5. Oh, right, continue writing about video games and shooting interviews and being honest and stuff since that's why we're all actually here even though it sometimes seems like some of you totally don't care that we're covering games and just want us to film ourselves setting ourselves on fire. 
  
Right now we're somewhere betweeen step 2 and 3, I think.

Thanks to all of you. Whether you've decided to slide us some cash or not, you really are the ones that make this possible. We'll surely hit some bumps along the way, but I can guarantee that we'll at least make it interesting to watch.
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Wiki Editors: Please Stop Making Assumptions

I just had to make some updates to a new page on the site for inFAMOUS 2, which technically hasn't even been announced yet. 

It's already dicey for us to even have an inFAMOUS 2 page, since it hasn't been confirmed, but since that Portuguese magazine has been so obvious with its next cover, we'll let that part slide.
 
But don't do this. Don't assume that a sequel is going to have the same traits as its predecessor. At best, you're making mistakes that will have to be corrected later. At worst, you're gaming the system for points and will end up losting a great deal more than you've fudged if you keep stuff like this up. Thanks.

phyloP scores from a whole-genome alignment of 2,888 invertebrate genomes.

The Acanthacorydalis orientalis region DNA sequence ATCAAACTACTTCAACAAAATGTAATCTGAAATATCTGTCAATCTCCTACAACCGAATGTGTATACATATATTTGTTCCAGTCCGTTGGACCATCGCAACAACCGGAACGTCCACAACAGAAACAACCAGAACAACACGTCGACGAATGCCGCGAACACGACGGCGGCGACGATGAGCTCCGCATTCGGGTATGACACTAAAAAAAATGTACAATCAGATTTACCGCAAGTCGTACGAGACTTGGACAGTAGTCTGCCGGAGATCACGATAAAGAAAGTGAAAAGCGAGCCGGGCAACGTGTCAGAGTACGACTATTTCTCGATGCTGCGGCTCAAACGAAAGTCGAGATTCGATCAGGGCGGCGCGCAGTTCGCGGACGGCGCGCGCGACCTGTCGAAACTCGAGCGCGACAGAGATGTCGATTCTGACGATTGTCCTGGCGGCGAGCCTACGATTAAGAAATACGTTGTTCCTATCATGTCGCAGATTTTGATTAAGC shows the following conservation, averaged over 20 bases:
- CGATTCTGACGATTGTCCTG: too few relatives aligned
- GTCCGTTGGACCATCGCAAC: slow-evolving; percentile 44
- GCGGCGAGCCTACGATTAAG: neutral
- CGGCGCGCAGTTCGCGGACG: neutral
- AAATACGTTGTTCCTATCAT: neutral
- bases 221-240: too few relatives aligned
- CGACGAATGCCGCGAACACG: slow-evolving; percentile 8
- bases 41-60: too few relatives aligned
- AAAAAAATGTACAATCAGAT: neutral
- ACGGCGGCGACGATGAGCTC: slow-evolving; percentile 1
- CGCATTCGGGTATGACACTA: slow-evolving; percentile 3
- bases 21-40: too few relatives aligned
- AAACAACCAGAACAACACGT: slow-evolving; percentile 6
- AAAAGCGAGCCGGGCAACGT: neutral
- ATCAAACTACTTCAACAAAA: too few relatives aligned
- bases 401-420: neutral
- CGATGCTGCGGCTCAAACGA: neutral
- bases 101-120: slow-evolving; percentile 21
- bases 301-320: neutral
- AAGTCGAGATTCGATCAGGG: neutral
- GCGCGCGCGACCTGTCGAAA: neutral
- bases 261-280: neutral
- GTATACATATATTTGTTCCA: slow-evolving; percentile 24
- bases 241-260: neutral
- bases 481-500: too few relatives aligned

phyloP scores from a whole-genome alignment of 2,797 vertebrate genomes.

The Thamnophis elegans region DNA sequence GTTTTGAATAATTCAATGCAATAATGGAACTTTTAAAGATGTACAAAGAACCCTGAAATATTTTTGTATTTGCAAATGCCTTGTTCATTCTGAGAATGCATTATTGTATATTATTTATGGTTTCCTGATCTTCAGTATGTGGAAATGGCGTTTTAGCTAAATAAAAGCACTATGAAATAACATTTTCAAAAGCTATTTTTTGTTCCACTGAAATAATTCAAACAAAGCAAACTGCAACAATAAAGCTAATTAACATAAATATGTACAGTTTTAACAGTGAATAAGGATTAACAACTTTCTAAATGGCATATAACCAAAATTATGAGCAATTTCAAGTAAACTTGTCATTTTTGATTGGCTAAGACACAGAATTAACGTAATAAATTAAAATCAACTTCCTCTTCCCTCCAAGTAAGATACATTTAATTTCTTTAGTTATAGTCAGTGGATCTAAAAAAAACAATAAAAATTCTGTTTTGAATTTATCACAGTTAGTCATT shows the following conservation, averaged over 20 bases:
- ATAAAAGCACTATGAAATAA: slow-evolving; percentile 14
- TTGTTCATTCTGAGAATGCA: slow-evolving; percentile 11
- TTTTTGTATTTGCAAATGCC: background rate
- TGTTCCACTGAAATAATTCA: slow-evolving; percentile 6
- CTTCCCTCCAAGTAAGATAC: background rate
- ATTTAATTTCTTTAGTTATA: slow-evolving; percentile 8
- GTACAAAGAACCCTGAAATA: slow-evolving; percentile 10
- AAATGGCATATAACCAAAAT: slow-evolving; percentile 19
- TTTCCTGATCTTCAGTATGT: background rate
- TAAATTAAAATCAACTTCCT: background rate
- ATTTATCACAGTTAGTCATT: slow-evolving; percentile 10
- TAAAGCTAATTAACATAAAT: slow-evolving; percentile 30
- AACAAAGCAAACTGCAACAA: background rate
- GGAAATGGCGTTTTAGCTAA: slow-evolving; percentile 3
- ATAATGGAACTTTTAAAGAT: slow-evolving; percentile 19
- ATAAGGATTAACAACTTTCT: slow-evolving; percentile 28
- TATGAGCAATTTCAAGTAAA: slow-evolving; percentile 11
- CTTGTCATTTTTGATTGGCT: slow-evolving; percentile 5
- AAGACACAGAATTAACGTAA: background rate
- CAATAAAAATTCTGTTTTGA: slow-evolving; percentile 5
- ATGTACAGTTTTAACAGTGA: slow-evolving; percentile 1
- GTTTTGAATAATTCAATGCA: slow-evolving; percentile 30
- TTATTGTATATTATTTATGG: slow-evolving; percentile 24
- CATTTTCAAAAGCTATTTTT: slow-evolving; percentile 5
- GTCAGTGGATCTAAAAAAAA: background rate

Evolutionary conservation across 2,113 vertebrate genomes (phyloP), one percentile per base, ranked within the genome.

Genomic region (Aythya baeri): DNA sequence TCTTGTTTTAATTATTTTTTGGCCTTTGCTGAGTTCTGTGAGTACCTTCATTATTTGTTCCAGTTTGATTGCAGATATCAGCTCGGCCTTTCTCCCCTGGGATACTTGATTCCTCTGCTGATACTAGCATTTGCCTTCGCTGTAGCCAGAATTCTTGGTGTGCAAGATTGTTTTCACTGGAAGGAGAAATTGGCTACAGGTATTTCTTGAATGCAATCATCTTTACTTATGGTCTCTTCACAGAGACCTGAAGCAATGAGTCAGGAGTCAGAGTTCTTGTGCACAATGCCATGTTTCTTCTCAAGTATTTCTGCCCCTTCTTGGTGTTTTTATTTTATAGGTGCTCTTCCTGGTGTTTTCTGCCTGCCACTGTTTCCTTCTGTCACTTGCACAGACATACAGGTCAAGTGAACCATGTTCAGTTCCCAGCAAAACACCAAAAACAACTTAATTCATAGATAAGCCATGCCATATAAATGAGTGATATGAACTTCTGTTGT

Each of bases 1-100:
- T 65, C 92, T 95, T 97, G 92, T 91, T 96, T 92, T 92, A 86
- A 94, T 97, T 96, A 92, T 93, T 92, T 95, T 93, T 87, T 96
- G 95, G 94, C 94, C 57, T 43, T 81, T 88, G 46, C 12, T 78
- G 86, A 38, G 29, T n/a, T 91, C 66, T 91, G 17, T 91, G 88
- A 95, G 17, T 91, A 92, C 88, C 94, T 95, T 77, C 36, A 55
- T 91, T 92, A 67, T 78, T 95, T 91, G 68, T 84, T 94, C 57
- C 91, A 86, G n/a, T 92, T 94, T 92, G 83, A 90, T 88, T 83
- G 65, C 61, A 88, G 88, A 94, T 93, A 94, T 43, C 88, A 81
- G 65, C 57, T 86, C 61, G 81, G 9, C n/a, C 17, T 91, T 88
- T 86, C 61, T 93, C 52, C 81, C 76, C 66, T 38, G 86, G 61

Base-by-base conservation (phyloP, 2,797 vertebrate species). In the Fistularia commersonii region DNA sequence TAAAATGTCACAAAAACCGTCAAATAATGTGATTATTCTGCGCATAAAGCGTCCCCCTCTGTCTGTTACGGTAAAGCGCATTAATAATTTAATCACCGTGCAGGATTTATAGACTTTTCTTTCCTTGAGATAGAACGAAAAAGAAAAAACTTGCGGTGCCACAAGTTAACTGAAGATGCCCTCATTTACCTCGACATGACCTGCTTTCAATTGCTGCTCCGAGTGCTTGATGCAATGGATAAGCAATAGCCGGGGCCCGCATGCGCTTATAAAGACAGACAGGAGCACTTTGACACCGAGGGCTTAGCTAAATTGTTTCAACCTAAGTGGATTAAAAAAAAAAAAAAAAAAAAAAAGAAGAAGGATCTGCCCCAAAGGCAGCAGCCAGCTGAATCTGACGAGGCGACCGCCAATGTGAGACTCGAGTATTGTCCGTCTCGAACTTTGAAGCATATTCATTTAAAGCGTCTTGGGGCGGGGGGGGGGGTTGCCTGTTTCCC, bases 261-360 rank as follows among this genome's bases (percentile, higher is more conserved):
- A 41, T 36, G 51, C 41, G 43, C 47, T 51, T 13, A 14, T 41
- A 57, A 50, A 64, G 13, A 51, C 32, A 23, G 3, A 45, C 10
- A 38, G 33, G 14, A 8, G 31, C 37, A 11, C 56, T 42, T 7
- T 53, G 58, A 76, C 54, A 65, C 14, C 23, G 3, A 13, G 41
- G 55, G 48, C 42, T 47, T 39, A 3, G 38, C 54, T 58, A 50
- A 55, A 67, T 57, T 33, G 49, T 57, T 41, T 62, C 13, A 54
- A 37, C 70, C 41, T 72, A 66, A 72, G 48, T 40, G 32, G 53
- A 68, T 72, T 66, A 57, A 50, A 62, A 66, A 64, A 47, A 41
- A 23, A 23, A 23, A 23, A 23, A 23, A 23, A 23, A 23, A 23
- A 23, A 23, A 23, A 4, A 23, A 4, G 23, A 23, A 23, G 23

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Me on the Xbox 360 Updates

None of the stuff Microsoft is adding to the 360 is a particularly bad idea, but the implementation of most of it is kind of awful. For starters, the current 360 dashboard (the good ol' NXE) is getting more and more cluttered and it's getting harder to simply get to stuff on it. It's also a bad way to present features that should be more integrated. Like Netflix before it, all of the new stuff feels really tacked on and crammed in. 
 
Facebook: The Facebook stuff is good for looking at photos of your friends on your TV, and that's about it. The slideshow stuff is pretty good and it shows the captions. But the rest of it, which tries to use the NXE-style panes to show you different information, is a pretty poor way to convey things like your friend-based news feed. This thing should be custom-built for TV screens, not thrown together using existing Microsoft UI ideas.